Serendipity review by David Richards
Here we have the common romantic comedy formula and this one is just as predictable as the next.
It's no big secret what's going to happen in the beginning. There's no bonus prize for guessing how it's going to end, but what we don't know is what's going to happen in the middle and those in between scenes are some of Serendipity's best moments.
The film is an hour and a half of light heartedness, and works well because it has a sense of humor, witty dialogue and two very likable lead characters.
On a supposed chance meeting, Sara (Kate Beckinsale) and Jonathan (John Cusack) meet in a department store, argue over a pair of black gloves, spend a day staring into each others eyes and then part ways.
She feels that if Fate has meant them to be together they'll cross paths someday again. He thinks she's nuts, but goes along with it.
To test the powers of destiny, she writes her name and number in a book. He writes his on a five dollar bill. The book gets sold to a used book store; the bill is changed in at a newsstand. If his number comes back to her and hers to him, then the magic of Fate must have been working overtime.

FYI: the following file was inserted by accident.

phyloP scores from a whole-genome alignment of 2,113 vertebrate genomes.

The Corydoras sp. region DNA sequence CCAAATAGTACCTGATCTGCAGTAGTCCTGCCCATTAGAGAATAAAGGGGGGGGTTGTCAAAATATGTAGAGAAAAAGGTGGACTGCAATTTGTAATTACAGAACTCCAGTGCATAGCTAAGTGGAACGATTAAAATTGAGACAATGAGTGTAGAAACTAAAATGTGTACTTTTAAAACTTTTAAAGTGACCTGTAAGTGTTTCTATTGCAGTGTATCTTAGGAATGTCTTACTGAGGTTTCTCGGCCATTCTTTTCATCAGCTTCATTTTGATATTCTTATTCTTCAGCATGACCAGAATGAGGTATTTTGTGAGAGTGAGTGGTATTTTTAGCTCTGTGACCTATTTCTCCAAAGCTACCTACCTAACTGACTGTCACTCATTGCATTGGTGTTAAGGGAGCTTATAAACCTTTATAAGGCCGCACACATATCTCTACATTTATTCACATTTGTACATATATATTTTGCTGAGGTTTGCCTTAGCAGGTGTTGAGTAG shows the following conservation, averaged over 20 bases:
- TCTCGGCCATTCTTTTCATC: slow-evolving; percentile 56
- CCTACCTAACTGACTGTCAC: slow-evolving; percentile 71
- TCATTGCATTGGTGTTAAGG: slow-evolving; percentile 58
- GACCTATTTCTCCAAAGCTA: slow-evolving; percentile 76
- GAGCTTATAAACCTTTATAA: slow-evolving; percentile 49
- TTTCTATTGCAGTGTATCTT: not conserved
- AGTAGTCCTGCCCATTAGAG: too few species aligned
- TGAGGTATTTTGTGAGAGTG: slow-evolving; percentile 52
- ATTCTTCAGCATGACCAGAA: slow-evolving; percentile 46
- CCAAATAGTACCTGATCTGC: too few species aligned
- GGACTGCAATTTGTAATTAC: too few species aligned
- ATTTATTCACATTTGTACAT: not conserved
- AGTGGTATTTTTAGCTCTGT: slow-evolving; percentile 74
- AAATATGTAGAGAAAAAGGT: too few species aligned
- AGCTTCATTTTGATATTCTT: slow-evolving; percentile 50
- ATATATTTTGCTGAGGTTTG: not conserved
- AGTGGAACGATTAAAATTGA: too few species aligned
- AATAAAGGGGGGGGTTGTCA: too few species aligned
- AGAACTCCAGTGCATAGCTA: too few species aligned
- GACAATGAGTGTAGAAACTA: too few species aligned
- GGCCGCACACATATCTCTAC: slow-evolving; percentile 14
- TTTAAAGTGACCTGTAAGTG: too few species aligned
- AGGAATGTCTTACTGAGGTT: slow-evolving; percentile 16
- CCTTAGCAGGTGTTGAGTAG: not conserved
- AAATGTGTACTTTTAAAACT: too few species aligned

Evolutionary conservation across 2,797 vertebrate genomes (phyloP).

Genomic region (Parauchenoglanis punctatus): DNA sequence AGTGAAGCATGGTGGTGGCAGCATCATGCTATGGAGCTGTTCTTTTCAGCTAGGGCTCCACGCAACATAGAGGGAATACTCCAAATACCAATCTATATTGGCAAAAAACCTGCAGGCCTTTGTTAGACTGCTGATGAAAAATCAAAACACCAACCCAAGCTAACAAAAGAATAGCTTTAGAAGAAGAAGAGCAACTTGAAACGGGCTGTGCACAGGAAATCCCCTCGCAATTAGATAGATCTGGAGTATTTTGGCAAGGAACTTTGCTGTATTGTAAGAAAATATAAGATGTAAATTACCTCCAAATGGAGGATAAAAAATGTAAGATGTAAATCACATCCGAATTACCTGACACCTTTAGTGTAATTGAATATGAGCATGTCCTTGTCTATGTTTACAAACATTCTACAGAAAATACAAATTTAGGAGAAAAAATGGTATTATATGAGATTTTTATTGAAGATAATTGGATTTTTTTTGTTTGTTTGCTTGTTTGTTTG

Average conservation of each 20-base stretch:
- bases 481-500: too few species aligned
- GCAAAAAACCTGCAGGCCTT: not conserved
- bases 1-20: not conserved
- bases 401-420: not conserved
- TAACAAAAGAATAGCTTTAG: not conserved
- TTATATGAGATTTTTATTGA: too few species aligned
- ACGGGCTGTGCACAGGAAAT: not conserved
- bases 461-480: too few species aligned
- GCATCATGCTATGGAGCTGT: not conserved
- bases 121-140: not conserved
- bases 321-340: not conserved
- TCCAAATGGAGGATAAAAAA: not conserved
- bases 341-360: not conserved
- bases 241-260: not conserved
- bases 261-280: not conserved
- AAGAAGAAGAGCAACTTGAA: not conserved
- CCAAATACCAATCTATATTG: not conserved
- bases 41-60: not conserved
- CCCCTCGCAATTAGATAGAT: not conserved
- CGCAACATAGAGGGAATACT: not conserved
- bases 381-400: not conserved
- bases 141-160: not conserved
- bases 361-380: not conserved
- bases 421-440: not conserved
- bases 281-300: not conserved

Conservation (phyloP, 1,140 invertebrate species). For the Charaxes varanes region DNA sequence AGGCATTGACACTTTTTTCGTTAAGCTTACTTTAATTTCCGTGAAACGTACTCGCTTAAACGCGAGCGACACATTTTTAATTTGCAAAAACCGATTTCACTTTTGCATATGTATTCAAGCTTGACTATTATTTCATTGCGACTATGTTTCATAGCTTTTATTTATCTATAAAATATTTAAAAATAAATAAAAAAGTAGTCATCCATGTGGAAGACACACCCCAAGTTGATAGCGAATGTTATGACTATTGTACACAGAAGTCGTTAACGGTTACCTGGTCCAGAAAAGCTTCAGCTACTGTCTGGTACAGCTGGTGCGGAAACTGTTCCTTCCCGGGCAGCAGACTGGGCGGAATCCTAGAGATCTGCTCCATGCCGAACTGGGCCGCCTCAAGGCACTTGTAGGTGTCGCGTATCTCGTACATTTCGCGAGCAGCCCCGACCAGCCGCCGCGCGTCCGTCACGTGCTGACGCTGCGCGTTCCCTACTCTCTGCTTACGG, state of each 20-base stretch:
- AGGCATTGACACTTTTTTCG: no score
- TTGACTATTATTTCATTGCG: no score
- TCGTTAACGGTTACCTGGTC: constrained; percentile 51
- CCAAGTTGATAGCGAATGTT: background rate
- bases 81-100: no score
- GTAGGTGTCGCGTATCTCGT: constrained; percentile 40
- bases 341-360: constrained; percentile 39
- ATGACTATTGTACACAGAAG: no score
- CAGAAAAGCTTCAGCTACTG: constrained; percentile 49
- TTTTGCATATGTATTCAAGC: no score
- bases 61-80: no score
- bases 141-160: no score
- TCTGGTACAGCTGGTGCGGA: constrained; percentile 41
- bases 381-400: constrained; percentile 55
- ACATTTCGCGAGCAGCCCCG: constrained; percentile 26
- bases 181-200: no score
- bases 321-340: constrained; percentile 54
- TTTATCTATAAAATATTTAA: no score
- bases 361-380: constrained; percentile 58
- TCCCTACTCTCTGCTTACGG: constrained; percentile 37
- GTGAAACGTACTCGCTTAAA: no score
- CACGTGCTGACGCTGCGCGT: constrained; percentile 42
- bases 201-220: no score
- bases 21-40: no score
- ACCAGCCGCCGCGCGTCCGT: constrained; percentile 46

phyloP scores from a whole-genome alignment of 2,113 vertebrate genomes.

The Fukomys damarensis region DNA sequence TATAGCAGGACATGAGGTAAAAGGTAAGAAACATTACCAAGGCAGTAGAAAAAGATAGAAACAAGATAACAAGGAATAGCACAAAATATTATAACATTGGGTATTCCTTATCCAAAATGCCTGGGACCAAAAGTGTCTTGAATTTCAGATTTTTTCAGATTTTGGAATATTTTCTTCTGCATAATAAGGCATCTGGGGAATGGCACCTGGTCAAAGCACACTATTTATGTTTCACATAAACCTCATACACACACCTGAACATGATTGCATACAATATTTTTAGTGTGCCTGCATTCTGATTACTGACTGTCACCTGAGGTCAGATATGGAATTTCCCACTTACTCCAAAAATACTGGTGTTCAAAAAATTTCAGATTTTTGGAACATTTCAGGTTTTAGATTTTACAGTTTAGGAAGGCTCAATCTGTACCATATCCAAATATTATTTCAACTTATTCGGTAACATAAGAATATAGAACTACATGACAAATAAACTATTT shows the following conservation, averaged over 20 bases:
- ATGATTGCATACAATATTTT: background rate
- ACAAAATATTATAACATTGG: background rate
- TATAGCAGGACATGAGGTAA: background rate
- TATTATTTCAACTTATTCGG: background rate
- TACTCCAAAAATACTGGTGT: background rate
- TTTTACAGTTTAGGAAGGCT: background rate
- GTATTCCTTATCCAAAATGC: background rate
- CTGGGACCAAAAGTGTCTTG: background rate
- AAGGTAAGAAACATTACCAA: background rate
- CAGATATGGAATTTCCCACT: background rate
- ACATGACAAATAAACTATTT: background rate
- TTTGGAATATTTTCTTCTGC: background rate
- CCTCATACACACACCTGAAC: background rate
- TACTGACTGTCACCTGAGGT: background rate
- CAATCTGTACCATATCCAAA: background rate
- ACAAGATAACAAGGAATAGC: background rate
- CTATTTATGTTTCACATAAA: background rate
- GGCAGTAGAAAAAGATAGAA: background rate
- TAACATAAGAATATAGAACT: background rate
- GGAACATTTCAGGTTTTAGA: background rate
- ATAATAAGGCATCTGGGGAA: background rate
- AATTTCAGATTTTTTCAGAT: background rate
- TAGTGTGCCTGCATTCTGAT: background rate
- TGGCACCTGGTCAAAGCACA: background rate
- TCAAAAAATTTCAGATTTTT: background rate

As the film moves along and years go by, we learn how Jonathan has since met someone else (Bridget Moynahan), and is engaged. He still lives in New York, while Sara (John Corbett), who is dating a long-haired, New Age musician, has moved to San Francisco.
It's about this time when Jonathan and Sara start thinking about each other again. The two rally around their best friends (Jeremy Piven and Molly Shannon) for advice and support before beginning their search to see if that chance encounter at Bloomingdales years ago was really some small part of a bigger plan.
Yes, it's all been done before and we can't get a real feel for the chemistry of the two lead characters because they spend most of the film apart, but what makes Serendipity most worthwhile is the cleverness involved with Marc Klein's screenplay.
The two main characters are constantly crossing paths all over New York, yet each sequence is written with a certain amount of wit and skill.
I especially enjoyed the scene where Sara's best friend is invited to Jonathan's wedding rehearsal. Just when we think Sara and Jonathan are finally going to find each other, they miss again.
The scene between Cusack and his fiance after the wedding rehearsal is also impressive. Cusack shows a lot of emotion here.
Contrary to the belief of the other movie critic on this page, Cusack and Beckinsale pull this off in grand fashion. Cusack (Say Anything, The Sure Thing) is a master in roles like this, while Beckinsale proves she can hold her own as a Hollywood leading actress.
****Serendipity is rated PG-13 for a scene of sexuality and brief language